ruphus13 writes in with the news that VMware has finally decided to open-source its client for virtual desktops, releasing it under the LGPL. This was in response to intense pressure from the growing number of Linux distros that include virtualization by default. From the post: "The CEO replacement who entered VMware last year was Paul Maritz, a long-time Microsoft executive with intimate familiarity with how Windows swallowed up entire categories of utility software as it grew up by simply wrapping free utilities into the operating system. Paul knows about that, and he had to have seen last year the dual threats to VMware of open source virtualization offerings and virtualization on board in operating systems. The VMware View Open Client allows businesses to host virtualized desktops in the data center, and users can access their desktops from any device. Going with an open source solution like this was VMware's only choice, especially as Microsoft includes Hyper-V virtualization in Windows Server. I'm sure Maritz was very focused on the Microsoft threat, because he used to be behind similar threats. VMware can grab market share with this move, stave off Microsoft's dominance, and offer support and services around its open source offering.'"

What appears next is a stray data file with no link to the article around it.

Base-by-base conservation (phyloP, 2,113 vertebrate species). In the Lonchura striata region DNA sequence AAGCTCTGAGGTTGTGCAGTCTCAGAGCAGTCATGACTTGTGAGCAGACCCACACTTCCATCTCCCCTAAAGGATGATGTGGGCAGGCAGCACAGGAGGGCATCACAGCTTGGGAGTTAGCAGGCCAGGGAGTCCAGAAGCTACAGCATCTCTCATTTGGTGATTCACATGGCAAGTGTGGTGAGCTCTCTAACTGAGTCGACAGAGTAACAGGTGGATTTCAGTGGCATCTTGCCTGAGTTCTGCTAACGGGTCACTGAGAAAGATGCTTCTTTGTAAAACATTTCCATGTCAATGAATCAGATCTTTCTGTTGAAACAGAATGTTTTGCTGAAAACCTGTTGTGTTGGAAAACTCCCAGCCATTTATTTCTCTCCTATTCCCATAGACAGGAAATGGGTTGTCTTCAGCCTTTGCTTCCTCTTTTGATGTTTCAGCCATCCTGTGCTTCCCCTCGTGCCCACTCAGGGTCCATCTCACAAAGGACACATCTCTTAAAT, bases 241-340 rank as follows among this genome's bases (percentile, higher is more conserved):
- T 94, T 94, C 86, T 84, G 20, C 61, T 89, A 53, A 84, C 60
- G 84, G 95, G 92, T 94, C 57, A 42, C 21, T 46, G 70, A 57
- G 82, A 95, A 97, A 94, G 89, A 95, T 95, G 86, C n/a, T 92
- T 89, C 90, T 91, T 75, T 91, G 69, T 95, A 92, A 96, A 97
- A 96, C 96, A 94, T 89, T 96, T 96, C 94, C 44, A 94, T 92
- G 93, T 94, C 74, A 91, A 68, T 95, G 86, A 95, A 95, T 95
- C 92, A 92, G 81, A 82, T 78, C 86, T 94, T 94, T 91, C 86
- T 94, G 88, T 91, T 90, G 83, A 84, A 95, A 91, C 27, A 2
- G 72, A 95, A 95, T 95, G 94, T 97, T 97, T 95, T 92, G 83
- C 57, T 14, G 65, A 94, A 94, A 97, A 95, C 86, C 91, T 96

My second question was the more important one. Any answer?
Anonymous Coward writes "eWeek is reporting that The Software Freedom Law Center has published a white paper that dismisses recent publications from embedded systems seller Wasabi Systems. Wasabi recently released statements focusing on alleged GNU General Public License violations in relation to the Sarbanes-Oxley Act of 2002. The white paper, titled "Sarbanes-Oxley and the GPL: No Special Risk," essentially counsels users of the free software license that they have no need to worry."